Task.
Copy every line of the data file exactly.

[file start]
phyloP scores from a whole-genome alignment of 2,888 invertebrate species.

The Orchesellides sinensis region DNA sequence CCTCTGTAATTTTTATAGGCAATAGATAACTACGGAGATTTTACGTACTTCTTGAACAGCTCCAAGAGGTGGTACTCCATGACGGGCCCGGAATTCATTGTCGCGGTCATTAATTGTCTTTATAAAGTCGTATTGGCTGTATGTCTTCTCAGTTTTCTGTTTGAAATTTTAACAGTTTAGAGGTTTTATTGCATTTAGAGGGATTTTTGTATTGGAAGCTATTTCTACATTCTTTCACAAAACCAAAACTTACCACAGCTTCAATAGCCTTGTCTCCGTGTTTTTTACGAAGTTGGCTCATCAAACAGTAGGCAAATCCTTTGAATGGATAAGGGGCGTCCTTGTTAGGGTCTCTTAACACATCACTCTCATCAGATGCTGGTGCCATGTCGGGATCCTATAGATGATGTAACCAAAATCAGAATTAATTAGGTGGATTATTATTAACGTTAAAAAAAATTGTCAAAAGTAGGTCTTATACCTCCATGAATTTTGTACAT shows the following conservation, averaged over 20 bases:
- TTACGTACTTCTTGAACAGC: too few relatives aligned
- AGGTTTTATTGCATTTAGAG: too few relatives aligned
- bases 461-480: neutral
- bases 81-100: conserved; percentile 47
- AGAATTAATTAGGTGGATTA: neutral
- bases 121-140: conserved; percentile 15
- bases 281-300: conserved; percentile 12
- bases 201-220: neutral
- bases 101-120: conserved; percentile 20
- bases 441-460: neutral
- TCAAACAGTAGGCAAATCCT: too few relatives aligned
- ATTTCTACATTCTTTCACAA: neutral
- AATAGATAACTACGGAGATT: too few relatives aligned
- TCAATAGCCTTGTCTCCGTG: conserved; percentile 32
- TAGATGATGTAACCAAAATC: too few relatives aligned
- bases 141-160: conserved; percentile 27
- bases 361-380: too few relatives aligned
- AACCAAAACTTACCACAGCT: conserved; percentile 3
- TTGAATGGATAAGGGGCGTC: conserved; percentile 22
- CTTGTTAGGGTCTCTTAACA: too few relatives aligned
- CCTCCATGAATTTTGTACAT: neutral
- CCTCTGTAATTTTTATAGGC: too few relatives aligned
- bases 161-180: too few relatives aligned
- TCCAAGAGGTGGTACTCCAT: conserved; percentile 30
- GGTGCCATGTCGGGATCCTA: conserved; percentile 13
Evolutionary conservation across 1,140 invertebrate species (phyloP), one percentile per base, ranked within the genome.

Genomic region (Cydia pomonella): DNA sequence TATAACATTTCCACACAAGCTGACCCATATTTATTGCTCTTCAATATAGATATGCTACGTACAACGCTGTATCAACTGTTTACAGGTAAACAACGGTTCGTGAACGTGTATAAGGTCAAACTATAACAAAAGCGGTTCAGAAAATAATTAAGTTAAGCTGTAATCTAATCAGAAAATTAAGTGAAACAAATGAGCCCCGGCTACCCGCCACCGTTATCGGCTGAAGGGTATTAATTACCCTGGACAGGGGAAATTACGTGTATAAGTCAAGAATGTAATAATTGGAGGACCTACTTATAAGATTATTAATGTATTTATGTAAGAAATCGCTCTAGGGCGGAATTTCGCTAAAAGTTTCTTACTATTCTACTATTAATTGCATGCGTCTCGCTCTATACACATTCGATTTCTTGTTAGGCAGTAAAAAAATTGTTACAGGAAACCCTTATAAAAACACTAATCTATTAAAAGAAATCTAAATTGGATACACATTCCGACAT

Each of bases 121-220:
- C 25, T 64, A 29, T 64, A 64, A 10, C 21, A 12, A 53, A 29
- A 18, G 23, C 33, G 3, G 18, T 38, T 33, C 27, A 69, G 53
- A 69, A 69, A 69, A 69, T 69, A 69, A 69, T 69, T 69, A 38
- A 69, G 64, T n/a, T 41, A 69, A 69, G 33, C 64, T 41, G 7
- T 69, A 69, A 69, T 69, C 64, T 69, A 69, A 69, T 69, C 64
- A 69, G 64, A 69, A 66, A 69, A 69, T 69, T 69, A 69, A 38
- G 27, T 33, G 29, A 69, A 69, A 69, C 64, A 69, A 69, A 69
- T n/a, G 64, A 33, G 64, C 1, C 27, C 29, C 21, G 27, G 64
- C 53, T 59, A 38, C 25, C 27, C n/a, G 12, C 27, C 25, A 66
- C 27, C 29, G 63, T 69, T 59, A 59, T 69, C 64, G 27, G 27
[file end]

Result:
phyloP scores from a whole-genome alignment of 2,888 invertebrate species.

The Orchesellides sinensis region DNA sequence CCTCTGTAATTTTTATAGGCAATAGATAACTACGGAGATTTTACGTACTTCTTGAACAGCTCCAAGAGGTGGTACTCCATGACGGGCCCGGAATTCATTGTCGCGGTCATTAATTGTCTTTATAAAGTCGTATTGGCTGTATGTCTTCTCAGTTTTCTGTTTGAAATTTTAACAGTTTAGAGGTTTTATTGCATTTAGAGGGATTTTTGTATTGGAAGCTATTTCTACATTCTTTCACAAAACCAAAACTTACCACAGCTTCAATAGCCTTGTCTCCGTGTTTTTTACGAAGTTGGCTCATCAAACAGTAGGCAAATCCTTTGAATGGATAAGGGGCGTCCTTGTTAGGGTCTCTTAACACATCACTCTCATCAGATGCTGGTGCCATGTCGGGATCCTATAGATGATGTAACCAAAATCAGAATTAATTAGGTGGATTATTATTAACGTTAAAAAAAATTGTCAAAAGTAGGTCTTATACCTCCATGAATTTTGTACAT shows the following conservation, averaged over 20 bases:
- TTACGTACTTCTTGAACAGC: too few relatives aligned
- AGGTTTTATTGCATTTAGAG: too few relatives aligned
- bases 461-480: neutral
- bases 81-100: conserved; percentile 47
- AGAATTAATTAGGTGGATTA: neutral
- bases 121-140: conserved; percentile 15
- bases 281-300: conserved; percentile 12
- bases 201-220: neutral
- bases 101-120: conserved; percentile 20
- bases 441-460: neutral
- TCAAACAGTAGGCAAATCCT: too few relatives aligned
- ATTTCTACATTCTTTCACAA: neutral
- AATAGATAACTACGGAGATT: too few relatives aligned
- TCAATAGCCTTGTCTCCGTG: conserved; percentile 32
- TAGATGATGTAACCAAAATC: too few relatives aligned
- bases 141-160: conserved; percentile 27
- bases 361-380: too few relatives aligned
- AACCAAAACTTACCACAGCT: conserved; percentile 3
- TTGAATGGATAAGGGGCGTC: conserved; percentile 22
- CTTGTTAGGGTCTCTTAACA: too few relatives aligned
- CCTCCATGAATTTTGTACAT: neutral
- CCTCTGTAATTTTTATAGGC: too few relatives aligned
- bases 161-180: too few relatives aligned
- TCCAAGAGGTGGTACTCCAT: conserved; percentile 30
- GGTGCCATGTCGGGATCCTA: conserved; percentile 13
Evolutionary conservation across 1,140 invertebrate species (phyloP), one percentile per base, ranked within the genome.

Genomic region (Cydia pomonella): DNA sequence TATAACATTTCCACACAAGCTGACCCATATTTATTGCTCTTCAATATAGATATGCTACGTACAACGCTGTATCAACTGTTTACAGGTAAACAACGGTTCGTGAACGTGTATAAGGTCAAACTATAACAAAAGCGGTTCAGAAAATAATTAAGTTAAGCTGTAATCTAATCAGAAAATTAAGTGAAACAAATGAGCCCCGGCTACCCGCCACCGTTATCGGCTGAAGGGTATTAATTACCCTGGACAGGGGAAATTACGTGTATAAGTCAAGAATGTAATAATTGGAGGACCTACTTATAAGATTATTAATGTATTTATGTAAGAAATCGCTCTAGGGCGGAATTTCGCTAAAAGTTTCTTACTATTCTACTATTAATTGCATGCGTCTCGCTCTATACACATTCGATTTCTTGTTAGGCAGTAAAAAAATTGTTACAGGAAACCCTTATAAAAACACTAATCTATTAAAAGAAATCTAAATTGGATACACATTCCGACAT

Each of bases 121-220:
- C 25, T 64, A 29, T 64, A 64, A 10, C 21, A 12, A 53, A 29
- A 18, G 23, C 33, G 3, G 18, T 38, T 33, C 27, A 69, G 53
- A 69, A 69, A 69, A 69, T 69, A 69, A 69, T 69, T 69, A 38
- A 69, G 64, T n/a, T 41, A 69, A 69, G 33, C 64, T 41, G 7
- T 69, A 69, A 69, T 69, C 64, T 69, A 69, A 69, T 69, C 64
- A 69, G 64, A 69, A 66, A 69, A 69, T 69, T 69, A 69, A 38
- G 27, T 33, G 29, A 69, A 69, A 69, C 64, A 69, A 69, A 69
- T n/a, G 64, A 33, G 64, C 1, C 27, C 29, C 21, G 27, G 64
- C 53, T 59, A 38, C 25, C 27, C n/a, G 12, C 27, C 25, A 66
- C 27, C 29, G 63, T 69, T 59, A 59, T 69, C 64, G 27, G 27